How accurate are crystal oscillators

How accurate are crystal oscillators?

Design engineers in many industries rely on a variety of oscillators in their work. From simple RC circuits to temperature-controlled crystal oscillators, they’re often used in electronics to provide a base frequency reference and/or synchronise activity.

Commonly found in clocks and radios, crystal oscillators control communication and speed. These are made with crystal quartz due to its mechanical and chemical stability, and its natural ability to regulate frequencies.

The specific frequency that quartz crystals can generate is obviously important, but the accuracy they afford in oscillators is vital for exact timekeeping and communications – especially in portable battery-powered equipment.

Accuracy and stability are usually measured in parts per million, or ppm. To find out how accurate crystal oscillators are, we’ll need to discuss how they work, how their stability can affect their accuracy, and which factors can cause frequencies to age and shift.


How do crystal oscillators work accurately?

Natural mineral quartz is a crystalline form of silicon dioxide, which is often synthetically produced to keep up with demand. Though the material doesn’t conduct electricity itself, crystal quartz is Piezoelectric. This means that applying a voltage across the crystal face will cause the crystal structure to vibrate, reversing the voltage.

Pressure and an AC voltage will mechanically distort the crystal, causing it to vibrate at a consistent rate as it returns to its original shape. This sustained and stable resonation allows for accurate timekeeping when used as a reference in a wider circuit.

When different frequencies or vibration modes are required, quartz crystals can be optimised by cutting them to specific shapes and sizes. Once you cut the crystal to the desired dimensions, it will become a stable source for the appropriate frequency. They generally span a range of 10kHz to 10 MHz, though crystals with higher frequencies are available for higher prices.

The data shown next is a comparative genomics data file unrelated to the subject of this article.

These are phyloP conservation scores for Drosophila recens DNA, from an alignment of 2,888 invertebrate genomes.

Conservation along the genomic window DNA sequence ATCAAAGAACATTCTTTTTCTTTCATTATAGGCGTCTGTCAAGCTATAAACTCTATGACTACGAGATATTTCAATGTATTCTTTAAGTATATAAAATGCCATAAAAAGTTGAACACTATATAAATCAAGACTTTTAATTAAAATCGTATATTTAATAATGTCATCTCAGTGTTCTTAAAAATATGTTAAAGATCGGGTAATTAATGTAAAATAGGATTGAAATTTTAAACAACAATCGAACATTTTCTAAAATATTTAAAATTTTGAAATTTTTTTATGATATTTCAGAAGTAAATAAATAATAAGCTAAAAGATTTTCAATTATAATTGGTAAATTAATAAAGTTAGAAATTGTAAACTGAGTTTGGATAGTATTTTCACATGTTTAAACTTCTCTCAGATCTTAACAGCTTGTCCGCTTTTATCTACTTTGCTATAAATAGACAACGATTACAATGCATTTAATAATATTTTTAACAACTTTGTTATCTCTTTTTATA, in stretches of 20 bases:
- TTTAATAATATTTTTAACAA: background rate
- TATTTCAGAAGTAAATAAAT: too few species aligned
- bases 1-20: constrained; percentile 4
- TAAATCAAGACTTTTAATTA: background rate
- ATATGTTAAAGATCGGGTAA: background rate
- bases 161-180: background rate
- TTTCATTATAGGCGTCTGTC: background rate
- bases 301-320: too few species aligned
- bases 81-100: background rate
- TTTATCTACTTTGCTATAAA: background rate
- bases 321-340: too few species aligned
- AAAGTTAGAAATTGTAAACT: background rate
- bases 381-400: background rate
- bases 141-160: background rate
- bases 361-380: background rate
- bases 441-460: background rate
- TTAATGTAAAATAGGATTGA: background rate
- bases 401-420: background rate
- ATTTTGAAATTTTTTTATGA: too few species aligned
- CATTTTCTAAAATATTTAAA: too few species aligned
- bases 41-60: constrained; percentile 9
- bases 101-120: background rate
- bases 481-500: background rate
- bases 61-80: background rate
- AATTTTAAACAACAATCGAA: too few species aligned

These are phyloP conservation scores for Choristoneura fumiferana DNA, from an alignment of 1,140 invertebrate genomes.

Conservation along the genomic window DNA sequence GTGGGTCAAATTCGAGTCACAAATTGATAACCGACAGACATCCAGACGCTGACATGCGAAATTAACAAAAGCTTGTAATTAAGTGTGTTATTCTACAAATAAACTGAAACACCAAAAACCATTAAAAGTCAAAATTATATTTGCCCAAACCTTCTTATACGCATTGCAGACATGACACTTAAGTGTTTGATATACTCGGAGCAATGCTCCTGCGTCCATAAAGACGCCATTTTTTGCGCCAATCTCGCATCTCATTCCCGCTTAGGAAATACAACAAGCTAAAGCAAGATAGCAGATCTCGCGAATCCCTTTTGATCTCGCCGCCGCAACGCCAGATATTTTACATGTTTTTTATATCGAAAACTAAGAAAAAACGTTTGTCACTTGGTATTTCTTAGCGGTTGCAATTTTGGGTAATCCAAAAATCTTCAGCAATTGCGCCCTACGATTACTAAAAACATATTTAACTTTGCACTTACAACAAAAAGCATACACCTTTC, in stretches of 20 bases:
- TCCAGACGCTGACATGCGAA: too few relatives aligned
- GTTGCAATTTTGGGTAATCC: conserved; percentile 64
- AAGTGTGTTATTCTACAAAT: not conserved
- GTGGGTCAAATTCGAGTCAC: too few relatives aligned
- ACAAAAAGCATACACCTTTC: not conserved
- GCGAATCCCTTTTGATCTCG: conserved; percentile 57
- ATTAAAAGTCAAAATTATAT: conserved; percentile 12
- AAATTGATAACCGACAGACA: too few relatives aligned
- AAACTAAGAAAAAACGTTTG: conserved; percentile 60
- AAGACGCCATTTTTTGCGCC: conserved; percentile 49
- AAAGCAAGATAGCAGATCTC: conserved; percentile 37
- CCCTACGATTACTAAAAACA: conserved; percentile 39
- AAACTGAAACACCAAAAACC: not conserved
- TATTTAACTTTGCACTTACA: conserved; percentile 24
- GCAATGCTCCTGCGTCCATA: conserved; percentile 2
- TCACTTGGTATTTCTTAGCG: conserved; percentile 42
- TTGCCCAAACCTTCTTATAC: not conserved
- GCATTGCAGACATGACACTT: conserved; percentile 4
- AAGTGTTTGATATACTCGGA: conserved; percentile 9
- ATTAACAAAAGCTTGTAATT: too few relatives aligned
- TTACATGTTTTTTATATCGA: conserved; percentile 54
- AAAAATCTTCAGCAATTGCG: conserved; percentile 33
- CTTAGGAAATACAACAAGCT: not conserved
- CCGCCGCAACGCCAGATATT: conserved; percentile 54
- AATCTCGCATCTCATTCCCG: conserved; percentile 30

Crystal quartz is a passive component, so it must be combined with any of the various types of oscillator circuits to reach higher and more accurate frequencies. Its mechanical properties mean that even standard quartz crystals are accurate and stable enough to maintain their frequency for a long time with little variation.

When higher degrees of accuracy are essential for a design, high-performance crystal-based oscillators are used to control and adjust the frequency to the necessary level, even if it varies. These include temperature compensated crystal oscillators (TCXOs), voltage controlledcrystal oscillators (VCXOs), oven controlled crystal oscillators (OCXOs), and phase-locked-loop systems (PLLs).

Though engineers would love it if there was a crystal oscillator that continued to transmit the designated frequency without deviating for its entire lifespan, this unfortunately will never exist. Factors such as changing temperatures will inevitably cause its accuracy and stability to degrade.


What can affect the accuracy of a crystal oscillator?